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The Tangent - The Music That Died Alone CD (album) cover


The Tangent


Eclectic Prog

3.96 | 344 ratings

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Prog Reviewer
4 stars The Tangent are a prog supper group created from members of The Flower Kings and Parallel or 90 Degrees, plus Guy Manning and David Jackson (Van der Graaf Generator), and they are one of those rare supper groups that made a really good album, and this is it, their debut The Music That Died Alone.

This is an album that conveys several styles in its near 50 minutes, and does each of them very well. The opening track, In Darkest Dreams, and the albums closer and title track, The Music That Died Alone, are brilliant examples of how Symphonic prog in the vein of The Flower Kings should be done. The main genre that influenced The Canterbury Sequence should be obvious, but I can definitely hear a large Caravan influence in this song that works very well. Lastly, Up-Hill From Hear is a very jazzy number and seems to be a fusion of Jazz Rock and straight ahead rock. It goes without saying that it is rather difficult to pull of so many different styles in the same album whilst maintaining the feel that your still listening to a cohesive piece of work rather than a compilation, but I believe The Tangent has pulled this off stunningly well.

It should be noted that this was originally intended to be a side project for Andy Tillison, of Parallel or 90 Degrees, and its him that adds most of the vocals and keyboard work that we find on here. His keyboard work is impressive to say the list, he has no problem with being really expressive on the keys but doesn't lack much in the technical "stunts" section as well. His voice adds the front to this band but its here that he falls down slightly, only being competent and sadly unremarkable, though this will be highlighted more in later albums, however he can still hit the high and low notes here and is far from unlistenable.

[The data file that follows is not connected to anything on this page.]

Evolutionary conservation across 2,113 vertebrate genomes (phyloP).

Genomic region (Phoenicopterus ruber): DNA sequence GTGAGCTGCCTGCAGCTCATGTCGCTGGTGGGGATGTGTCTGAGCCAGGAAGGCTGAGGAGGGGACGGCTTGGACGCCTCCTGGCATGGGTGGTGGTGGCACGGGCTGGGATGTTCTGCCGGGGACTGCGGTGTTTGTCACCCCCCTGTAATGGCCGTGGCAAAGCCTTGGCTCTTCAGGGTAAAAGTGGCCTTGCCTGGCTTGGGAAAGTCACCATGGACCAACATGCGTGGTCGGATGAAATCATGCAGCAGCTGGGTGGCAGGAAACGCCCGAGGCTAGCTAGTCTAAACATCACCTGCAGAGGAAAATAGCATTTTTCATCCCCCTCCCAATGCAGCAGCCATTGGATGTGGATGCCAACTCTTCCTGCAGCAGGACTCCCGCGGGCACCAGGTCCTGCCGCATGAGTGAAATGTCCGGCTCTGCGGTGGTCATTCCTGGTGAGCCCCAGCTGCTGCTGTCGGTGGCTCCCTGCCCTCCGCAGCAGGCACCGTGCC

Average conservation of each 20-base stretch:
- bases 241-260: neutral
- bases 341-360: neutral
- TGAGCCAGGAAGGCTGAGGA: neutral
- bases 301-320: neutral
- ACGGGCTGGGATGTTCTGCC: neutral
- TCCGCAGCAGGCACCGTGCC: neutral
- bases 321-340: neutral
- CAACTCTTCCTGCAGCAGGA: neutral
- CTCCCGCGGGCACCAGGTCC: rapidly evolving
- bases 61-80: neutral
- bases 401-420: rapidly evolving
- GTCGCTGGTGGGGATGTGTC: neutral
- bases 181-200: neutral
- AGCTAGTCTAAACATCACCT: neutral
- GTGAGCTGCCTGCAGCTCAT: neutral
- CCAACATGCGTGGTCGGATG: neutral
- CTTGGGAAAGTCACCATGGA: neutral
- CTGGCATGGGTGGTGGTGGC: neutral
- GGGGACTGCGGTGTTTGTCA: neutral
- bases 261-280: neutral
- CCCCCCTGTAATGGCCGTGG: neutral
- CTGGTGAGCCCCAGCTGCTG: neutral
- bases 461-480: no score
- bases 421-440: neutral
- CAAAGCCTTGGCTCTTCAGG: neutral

One thing that I find to be quite common in Symphonic bands is that when a saxophone player is introduced to the mix he will get a passage or two but not always does it feel that the saxophonist is actually really contributing much to the song. The same can be said, though less often, with flutes as well. However, here I find that David Jackson's use of saxophone and flute is an integral part of the music like it should be and I couldn't really imagine what this would sound like without him.

Jonas Reingold continues to impress me with his bass playing. He seems to be able to deliver challenging bass lines that hold a strong groove almost at will. In the case of Up-Hill From Here his bass work drives the song on relentlessly, whilst still holding a creative flare, whilst the rest of the band rock out around him. What really impresses about his bass lines is that they are so expressive and work as part of the whole to bring out emotion rather than just propping up the rhythm here.

We all know Roin Stolt, an impressive guitarist with a strong jazz influence to his style but seems to have two sides to his personality, the man that can create some really impressive music or get lost in his own meandering solo's and riffs till the song loses interest. Thankfully, it's the former personality he brought with him to the writing and recording of this album and the result is something that can rival his best work in The Flower Kings. Powerful, expressive solos punctuate the songs between his heart felt riffs that really help to bring this album alive.

Zoltan Czorz is not a soloist type drummer, but he does know how to work with the band around him and doesn't lack for technical ability either. He sounds crisp and clear without ever threatening to overpower the sound of the other instruments, just what you want. Sam Baine and Guy Manning are the respective counterparts to Andy Tillison and Roin Stolt on their instruments. I would have liked it if these two had taken a more forward role in this album, especially Baine as she really gets overshadowed by Tillison. However, there's no sign that they have had negative effects on this album. In fact Manning adds some nice guitar parts to the album, I'd just wish there was a few more of them.

Overall this is a damn good album. Everyone plays there part extremely well creating what is a very impressive, and overall creative album. I would never say that this album is innovative, on the contrary, it takes a lot of queues from the 70's greats like Yes, Caravan and others, but what it does it does well, and better than most. In fact, there is only one fault on the entire album and that's on In Darkest Dreams. Halfway through the music seems to fade out to a stop before starting of like a new song. This is a big fault for me as it breaks up the cohesiveness of the epic and makes it sound more like two separate songs slapped together to make one, not good. For that, I give the album 4 stars.

sleeper | 4/5 |


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